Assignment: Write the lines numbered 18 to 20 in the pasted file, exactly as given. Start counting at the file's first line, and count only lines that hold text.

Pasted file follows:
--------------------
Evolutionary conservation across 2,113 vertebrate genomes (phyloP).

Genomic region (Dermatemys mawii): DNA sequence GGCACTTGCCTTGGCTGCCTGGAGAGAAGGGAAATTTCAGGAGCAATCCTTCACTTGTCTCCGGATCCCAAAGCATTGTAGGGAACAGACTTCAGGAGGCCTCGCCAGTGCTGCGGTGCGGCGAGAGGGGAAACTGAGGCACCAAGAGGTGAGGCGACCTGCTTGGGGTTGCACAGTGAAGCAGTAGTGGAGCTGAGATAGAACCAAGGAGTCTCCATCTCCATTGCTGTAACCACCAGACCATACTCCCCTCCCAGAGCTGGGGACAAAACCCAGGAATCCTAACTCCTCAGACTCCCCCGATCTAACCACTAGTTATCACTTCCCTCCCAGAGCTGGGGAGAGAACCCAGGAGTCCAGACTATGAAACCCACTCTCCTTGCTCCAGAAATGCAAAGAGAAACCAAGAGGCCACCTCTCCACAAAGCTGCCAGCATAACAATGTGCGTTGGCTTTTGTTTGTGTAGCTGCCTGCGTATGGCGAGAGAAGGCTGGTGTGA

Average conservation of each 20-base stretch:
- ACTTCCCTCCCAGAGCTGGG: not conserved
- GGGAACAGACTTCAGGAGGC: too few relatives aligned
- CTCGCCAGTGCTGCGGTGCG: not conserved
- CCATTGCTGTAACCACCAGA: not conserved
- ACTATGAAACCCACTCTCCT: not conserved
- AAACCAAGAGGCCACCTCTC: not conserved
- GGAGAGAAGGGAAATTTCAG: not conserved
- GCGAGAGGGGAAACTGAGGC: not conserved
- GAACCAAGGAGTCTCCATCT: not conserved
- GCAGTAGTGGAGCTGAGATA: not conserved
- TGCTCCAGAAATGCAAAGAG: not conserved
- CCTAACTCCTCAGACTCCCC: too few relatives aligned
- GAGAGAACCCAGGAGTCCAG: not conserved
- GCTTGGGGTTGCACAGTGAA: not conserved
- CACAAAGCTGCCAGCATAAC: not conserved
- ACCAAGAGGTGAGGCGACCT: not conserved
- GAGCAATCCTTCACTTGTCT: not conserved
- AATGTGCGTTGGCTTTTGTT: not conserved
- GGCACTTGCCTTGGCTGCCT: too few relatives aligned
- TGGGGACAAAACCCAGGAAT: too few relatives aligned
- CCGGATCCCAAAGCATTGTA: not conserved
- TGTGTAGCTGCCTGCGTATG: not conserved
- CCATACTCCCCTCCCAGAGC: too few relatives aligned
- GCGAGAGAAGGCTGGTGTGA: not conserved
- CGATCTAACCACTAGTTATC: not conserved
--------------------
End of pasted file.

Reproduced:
- CACAAAGCTGCCAGCATAAC: not conserved
- ACCAAGAGGTGAGGCGACCT: not conserved
- GAGCAATCCTTCACTTGTCT: not conserved